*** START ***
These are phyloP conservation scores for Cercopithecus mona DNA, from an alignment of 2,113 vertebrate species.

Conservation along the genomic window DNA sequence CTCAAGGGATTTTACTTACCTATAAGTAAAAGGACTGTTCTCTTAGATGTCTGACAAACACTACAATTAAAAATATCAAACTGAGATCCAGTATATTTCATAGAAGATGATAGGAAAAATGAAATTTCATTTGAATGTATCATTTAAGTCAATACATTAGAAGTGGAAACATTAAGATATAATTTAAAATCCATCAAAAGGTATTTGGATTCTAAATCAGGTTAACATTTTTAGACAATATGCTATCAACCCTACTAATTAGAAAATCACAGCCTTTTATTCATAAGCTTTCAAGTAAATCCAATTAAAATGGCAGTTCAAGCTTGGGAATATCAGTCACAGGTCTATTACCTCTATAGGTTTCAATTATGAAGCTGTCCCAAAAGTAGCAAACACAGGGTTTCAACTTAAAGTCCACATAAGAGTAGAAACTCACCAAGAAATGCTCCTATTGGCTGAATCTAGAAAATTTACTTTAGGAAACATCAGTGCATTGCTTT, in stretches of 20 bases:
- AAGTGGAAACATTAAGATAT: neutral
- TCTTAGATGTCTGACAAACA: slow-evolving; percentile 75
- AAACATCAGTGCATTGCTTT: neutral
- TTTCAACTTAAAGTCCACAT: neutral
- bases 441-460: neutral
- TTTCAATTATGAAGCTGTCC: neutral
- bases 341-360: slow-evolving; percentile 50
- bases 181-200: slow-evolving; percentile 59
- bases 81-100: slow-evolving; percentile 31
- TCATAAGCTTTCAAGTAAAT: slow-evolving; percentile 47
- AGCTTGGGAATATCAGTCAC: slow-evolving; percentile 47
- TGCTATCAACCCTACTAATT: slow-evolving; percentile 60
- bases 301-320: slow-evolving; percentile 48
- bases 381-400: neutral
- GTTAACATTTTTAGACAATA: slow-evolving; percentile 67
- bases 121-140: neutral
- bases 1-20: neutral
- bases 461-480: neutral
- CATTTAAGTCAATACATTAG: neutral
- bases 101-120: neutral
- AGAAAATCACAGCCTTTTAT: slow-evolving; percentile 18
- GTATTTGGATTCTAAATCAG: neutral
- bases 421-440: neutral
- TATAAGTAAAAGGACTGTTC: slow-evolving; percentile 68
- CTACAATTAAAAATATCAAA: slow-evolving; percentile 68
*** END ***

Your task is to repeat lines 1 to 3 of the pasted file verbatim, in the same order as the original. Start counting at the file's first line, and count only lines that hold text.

These are phyloP conservation scores for Cercopithecus mona DNA, from an alignment of 2,113 vertebrate species.

Conservation along the genomic window DNA sequence CTCAAGGGATTTTACTTACCTATAAGTAAAAGGACTGTTCTCTTAGATGTCTGACAAACACTACAATTAAAAATATCAAACTGAGATCCAGTATATTTCATAGAAGATGATAGGAAAAATGAAATTTCATTTGAATGTATCATTTAAGTCAATACATTAGAAGTGGAAACATTAAGATATAATTTAAAATCCATCAAAAGGTATTTGGATTCTAAATCAGGTTAACATTTTTAGACAATATGCTATCAACCCTACTAATTAGAAAATCACAGCCTTTTATTCATAAGCTTTCAAGTAAATCCAATTAAAATGGCAGTTCAAGCTTGGGAATATCAGTCACAGGTCTATTACCTCTATAGGTTTCAATTATGAAGCTGTCCCAAAAGTAGCAAACACAGGGTTTCAACTTAAAGTCCACATAAGAGTAGAAACTCACCAAGAAATGCTCCTATTGGCTGAATCTAGAAAATTTACTTTAGGAAACATCAGTGCATTGCTTT, in stretches of 20 bases:
- AAGTGGAAACATTAAGATAT: neutral